Fall in global crude prices and increased sale of dollars by exporters resulted in rupee closing up by 50 paise at 72.50 per US dollar Friday. Rising rupee was aided by the fall in dollar following the US midterm elections on Tuesday, which led to expectations that the outcome would make further fiscal stimulus measures unlikely. The US election results showed Democrats wresting control of the House of Representatives from the ruling Republican party. The dollar, however, later staged a recovery after the US Federal Reserve kept interest rates unchanged but indicated a hike next month.
Dealers said sale of dollars by exporters and banks supported the Indian rupee, as also the positive inflow of investment by the foreign investors. At the Interbank Foreign Exchange (forex) market, the rupee opened on a firm note at 72.68 from Tuesday’s close of 73. It climbed to a high of 72.45, and finally ended at 72.50, up 50 paise over its last close. The forex market was closed on Wednesday and Thursday on account of Diwali and Diwali Balipratipada, respectively.
The rupee had rebounded by 12 paise to end at 73 per US dollar Tuesday. In the last two trading sessions, the rupee has gained 62 paise. Price of international benchmark, Brent crude slipped below the $70 per barrel mark on Friday before a weekend meeting of major oil producing nations in Abu Dhabi. This aided the positive sentiment of the rupee. Brent crude oil futures breached the $70 per barrel mark and were trading 1.08 per cent lower at $69.90.
The Financial Benchmark India Private Ltd set the reference rate for the rupee/dollar at 72.734 and for rupee/euro at 82.5195. The reference rate for rupee/British pound was fixed at 94.8737 and for rupee/100 Japanese yen at 63.84.
Benchmark stock indices ended slightly lower on Friday. The 30-share Sensex fell 79.13 points, or 0.22 per cent, to close at 35,158.55, while the broader NSE Nifty slipped 13.20 points, or 0.12 per cent, to 10,585.20. Reduction in pace of sales of stock by foreign portfolio investors in the equity and bond markets have helped the currency. While the fall in crude oil prices and bond yields have been supporting the markets, upcoming state elections pose near term risks.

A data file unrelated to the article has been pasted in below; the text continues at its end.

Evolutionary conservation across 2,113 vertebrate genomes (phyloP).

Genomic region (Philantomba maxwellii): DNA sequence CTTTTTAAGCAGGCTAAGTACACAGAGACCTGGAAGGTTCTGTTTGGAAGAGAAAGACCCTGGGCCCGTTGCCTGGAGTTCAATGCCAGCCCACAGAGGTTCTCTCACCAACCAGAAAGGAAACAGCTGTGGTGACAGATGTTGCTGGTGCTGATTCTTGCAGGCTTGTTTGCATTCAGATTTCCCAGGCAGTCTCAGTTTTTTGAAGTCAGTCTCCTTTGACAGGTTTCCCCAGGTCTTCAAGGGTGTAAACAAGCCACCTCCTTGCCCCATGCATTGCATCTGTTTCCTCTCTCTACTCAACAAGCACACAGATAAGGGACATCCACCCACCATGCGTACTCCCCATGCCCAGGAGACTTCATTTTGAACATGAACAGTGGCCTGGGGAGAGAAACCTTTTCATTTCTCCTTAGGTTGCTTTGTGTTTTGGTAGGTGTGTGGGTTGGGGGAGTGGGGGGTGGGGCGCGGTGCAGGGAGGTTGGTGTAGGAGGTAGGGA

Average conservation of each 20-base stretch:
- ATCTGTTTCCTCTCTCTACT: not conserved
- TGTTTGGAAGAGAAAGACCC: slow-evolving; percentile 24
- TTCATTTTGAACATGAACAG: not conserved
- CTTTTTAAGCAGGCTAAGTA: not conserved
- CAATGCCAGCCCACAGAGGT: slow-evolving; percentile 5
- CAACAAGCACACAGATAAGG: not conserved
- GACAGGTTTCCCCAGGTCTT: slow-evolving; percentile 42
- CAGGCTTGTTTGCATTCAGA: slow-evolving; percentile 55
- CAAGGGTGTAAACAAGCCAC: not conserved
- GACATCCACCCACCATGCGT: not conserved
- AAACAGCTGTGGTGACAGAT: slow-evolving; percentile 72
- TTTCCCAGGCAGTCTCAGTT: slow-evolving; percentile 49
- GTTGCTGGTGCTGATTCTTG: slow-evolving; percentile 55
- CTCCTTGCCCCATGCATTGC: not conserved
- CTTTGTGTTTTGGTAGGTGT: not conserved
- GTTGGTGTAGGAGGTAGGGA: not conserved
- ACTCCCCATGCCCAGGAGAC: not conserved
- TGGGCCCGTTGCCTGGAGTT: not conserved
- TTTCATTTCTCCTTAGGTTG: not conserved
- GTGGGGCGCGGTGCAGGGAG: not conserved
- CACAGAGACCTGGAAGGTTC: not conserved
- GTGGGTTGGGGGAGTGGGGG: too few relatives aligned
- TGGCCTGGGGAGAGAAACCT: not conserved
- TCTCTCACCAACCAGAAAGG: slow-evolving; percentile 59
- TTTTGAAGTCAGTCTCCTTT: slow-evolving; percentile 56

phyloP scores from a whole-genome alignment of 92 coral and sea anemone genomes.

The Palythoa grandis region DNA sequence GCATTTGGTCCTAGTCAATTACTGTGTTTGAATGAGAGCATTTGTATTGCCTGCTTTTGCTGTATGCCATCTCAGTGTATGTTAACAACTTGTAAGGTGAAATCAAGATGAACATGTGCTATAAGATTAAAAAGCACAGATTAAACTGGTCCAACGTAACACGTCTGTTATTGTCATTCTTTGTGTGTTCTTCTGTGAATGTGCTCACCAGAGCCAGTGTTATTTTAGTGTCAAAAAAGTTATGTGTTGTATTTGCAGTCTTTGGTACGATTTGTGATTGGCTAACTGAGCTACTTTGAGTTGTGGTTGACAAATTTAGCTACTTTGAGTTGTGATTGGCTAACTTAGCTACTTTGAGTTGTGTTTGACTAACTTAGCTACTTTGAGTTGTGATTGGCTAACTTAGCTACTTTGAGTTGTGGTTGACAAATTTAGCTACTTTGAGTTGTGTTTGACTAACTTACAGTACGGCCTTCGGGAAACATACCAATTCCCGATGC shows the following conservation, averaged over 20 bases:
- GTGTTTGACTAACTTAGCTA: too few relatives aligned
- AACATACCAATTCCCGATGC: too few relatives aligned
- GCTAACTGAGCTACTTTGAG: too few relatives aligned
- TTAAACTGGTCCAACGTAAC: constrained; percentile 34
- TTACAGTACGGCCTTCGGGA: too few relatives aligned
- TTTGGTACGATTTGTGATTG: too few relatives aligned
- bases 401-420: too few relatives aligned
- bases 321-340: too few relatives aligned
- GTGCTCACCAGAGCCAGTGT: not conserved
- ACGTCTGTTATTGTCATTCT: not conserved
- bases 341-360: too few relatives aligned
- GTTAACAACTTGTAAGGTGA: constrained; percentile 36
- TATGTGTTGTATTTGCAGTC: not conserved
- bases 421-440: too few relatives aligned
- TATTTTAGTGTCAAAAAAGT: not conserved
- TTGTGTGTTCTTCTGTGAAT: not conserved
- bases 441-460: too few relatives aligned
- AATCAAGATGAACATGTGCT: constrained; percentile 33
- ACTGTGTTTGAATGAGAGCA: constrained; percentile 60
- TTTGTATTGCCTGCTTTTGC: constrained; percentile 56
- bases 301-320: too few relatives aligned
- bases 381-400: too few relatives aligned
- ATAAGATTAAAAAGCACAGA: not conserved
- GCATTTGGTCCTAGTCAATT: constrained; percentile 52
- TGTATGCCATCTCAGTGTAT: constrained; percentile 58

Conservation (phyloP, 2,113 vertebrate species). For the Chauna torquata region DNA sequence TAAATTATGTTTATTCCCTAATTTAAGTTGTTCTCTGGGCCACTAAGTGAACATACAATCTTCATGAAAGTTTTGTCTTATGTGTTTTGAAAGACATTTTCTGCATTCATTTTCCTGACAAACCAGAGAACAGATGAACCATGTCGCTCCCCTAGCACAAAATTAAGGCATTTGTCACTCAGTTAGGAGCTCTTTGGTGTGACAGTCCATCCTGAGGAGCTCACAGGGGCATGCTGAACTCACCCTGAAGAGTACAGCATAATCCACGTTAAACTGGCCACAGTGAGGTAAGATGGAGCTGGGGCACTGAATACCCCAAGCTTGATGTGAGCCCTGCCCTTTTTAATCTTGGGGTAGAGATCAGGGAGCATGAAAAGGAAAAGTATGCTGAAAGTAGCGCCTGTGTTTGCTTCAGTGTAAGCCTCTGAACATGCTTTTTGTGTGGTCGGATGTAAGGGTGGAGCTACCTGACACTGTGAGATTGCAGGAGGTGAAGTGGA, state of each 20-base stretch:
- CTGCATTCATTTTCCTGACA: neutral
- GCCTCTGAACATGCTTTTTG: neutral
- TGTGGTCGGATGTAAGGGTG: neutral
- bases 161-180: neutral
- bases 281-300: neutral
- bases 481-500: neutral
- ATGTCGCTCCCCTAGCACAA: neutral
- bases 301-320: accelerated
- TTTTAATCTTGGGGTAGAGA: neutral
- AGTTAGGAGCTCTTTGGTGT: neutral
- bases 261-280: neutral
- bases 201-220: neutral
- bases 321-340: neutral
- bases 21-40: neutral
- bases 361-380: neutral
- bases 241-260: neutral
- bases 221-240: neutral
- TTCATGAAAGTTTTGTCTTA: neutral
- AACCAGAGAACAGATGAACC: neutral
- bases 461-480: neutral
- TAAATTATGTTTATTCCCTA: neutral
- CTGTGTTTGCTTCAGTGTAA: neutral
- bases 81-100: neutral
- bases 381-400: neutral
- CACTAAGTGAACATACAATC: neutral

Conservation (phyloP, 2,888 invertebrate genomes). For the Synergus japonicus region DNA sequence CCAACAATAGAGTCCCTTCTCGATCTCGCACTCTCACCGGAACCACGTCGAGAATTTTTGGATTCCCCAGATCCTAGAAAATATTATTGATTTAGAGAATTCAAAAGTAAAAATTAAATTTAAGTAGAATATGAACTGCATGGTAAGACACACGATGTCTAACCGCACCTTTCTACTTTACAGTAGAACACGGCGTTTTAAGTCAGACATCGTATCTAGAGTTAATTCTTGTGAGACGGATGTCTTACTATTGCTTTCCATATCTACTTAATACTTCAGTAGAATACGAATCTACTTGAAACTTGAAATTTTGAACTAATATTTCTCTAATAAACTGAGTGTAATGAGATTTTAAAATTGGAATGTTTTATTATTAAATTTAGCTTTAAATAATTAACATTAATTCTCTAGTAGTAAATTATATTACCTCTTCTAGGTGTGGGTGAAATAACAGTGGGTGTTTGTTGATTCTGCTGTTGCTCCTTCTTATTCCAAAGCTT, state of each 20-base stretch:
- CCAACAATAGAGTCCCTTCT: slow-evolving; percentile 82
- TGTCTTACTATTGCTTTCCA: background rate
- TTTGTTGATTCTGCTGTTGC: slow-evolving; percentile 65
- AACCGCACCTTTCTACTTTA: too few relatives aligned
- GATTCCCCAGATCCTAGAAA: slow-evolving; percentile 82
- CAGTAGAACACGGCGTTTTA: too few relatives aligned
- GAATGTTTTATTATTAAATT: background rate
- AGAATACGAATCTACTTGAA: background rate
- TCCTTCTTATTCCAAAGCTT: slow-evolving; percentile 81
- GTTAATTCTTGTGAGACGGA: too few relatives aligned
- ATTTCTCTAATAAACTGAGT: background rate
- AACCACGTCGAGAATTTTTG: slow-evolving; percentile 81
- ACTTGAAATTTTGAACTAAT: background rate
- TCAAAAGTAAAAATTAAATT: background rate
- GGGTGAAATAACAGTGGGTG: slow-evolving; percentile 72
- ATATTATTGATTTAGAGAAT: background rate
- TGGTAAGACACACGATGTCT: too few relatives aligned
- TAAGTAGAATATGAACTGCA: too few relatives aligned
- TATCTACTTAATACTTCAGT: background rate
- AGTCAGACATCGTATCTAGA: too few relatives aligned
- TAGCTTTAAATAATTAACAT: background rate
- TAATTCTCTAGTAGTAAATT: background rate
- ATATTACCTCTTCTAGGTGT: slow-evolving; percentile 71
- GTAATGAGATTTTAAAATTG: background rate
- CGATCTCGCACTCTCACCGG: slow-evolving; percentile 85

“Debt FPIs have taken a breather into November after $2.7billion outflows in the last two months. At the short-end of the curve, markets are no longer pricing in rate hikes in December, pushing 2-year yields to sub-7.5 per cent, three-month low. Renewed selling pressure could surface on any bounce in oil prices or as markets turn attention to the December’s state elections and fiscal worries return. The latter also ties into the ongoing RBI-government tussle, as government seeks a large one-off transfer of the RBI’s reserves to boost fiscal revenues, while the central bank has resisted the move,” Radhika Rao, economist, Group Research at DBS Bank wrote in a note Friday.
Shares of oil marketing companies HPCL and BPCL and airlines gained up to 5 per cent Friday on softening of crude oil prices.
The scrips of Hindustan Petroleum Corporation Ltd rose by 4.70 per cent, Bharat Petroleum Corporation Limited went up by 2.61 per cent and IOC 1.94 per cent on BSE. Besides, shares of InterGlobe Aviation went up by 2.95 per cent and SpiceJet 2.83 per cent.